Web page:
Canada Markets

Week 43 Grain Deliveries Turn Higher

Cliff Jamieson
By  Cliff Jamieson , Canadian Grains Analyst
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This chart shows the weekly deliveries of all grain into licensed prairie facilities for the current crop year (blue line) compared to the previous crop year (brown line). Week 43 saw a rise in deliveries, just one week later than the short-term change in trend seen in 2020-21. (DTN graphic by Cliff Jamieson)

Week 43 Canadian Grain Commission statistics, covering the week ending May 29, shows deliveries of the principal field crops rose from 300,700 metric tons in week 42 to 340,300 mt. As seen on the attached chart, weekly deliveries in 2020-21 reached a low in week 41, following spring seeding, trended higher for three consecutive weeks, to week 44, while then drifted lower during the balance of the crop year.

Recent 2021-22 data shows a potential short-term low of 300,700 mt delivered in week 42, while time will tell if a short-term surge will see increased volumes delivered. A stretch of drier weather forecast for the eastern Prairies may allow increased access to bins and facilitate movement.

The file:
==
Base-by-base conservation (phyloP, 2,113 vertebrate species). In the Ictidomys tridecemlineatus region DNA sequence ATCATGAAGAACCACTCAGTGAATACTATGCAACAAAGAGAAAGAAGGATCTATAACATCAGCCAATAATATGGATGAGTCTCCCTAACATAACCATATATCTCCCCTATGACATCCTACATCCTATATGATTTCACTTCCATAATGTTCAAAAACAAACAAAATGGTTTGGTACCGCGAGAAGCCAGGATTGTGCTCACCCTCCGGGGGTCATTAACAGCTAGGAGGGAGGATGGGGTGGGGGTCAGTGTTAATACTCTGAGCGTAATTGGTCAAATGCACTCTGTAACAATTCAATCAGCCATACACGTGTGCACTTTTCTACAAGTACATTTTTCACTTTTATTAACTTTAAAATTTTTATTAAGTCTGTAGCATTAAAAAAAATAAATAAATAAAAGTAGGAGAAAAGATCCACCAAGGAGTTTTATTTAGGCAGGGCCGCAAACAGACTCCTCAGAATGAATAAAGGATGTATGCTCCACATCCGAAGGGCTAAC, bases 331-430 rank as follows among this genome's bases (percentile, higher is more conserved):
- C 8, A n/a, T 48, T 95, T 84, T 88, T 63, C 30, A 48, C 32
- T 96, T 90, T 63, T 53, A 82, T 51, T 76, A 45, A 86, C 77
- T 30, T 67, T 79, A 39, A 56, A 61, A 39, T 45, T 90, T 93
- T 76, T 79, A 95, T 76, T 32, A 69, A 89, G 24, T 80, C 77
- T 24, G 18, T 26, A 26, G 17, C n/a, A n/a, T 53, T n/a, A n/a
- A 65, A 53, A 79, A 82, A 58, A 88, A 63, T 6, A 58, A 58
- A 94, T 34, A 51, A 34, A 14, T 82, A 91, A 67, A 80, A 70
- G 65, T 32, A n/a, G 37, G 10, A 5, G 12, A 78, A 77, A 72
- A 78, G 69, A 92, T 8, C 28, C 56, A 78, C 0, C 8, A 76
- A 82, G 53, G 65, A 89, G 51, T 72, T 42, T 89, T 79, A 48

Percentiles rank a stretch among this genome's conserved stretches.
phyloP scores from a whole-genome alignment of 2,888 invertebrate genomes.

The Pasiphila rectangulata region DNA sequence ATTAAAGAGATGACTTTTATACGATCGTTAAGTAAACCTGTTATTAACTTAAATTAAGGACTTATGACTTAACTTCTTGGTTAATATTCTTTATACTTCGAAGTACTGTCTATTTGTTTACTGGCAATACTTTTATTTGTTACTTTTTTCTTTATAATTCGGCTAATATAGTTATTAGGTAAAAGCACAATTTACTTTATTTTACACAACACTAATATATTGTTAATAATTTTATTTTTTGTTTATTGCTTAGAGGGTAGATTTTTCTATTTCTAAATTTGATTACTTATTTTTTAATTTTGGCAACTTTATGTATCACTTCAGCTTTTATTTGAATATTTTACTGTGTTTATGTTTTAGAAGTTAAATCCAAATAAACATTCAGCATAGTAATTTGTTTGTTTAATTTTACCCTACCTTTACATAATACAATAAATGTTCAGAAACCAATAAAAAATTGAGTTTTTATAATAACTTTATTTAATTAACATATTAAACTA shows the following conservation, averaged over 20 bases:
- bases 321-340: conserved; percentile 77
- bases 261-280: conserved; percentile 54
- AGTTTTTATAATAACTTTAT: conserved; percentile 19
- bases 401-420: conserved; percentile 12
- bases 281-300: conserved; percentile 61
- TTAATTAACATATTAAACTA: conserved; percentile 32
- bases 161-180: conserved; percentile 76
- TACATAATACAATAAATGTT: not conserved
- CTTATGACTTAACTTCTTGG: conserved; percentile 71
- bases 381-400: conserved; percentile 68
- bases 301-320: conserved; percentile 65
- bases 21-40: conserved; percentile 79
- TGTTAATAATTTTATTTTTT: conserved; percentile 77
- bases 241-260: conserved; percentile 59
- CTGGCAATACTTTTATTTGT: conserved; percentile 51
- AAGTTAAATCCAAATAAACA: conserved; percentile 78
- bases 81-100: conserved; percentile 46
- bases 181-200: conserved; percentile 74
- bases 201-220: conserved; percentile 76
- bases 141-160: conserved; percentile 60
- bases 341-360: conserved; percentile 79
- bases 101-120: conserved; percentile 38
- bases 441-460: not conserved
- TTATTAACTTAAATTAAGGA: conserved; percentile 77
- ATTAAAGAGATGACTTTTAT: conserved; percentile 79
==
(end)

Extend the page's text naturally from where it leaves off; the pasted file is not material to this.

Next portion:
A quick study of cumulative volumes delivered to date by select crops shows cumulative volumes of wheat delivered into licensed elevators over 43 weeks equal to 60% of the available farm stocks, defined as Statistics Canada's estimated farm stocks as of July 31 added to Statistics Canada's estimated production for 2022. This is in line with the three-year average of 60.5% delivered during this period.

When this study is switched to durum, an estimated 76.5% of the durum has been delivered during the 43 weeks, which is ahead of the three-year average of 67.7% although close to the calculation for week 43 in 2020-21 which shows 76.9% delivered. An estimated 91.6% of the estimated canola farm supplies have been delivered during the 43 weeks, which bears watching. If we peg July 31 farm stocks at 168,000 mt, the lowest number reported by Statistics Canada during the past 20 years, less than 108,000 mt/week of producer deliveries are needed to achieve the current forecasts based on official estimates.

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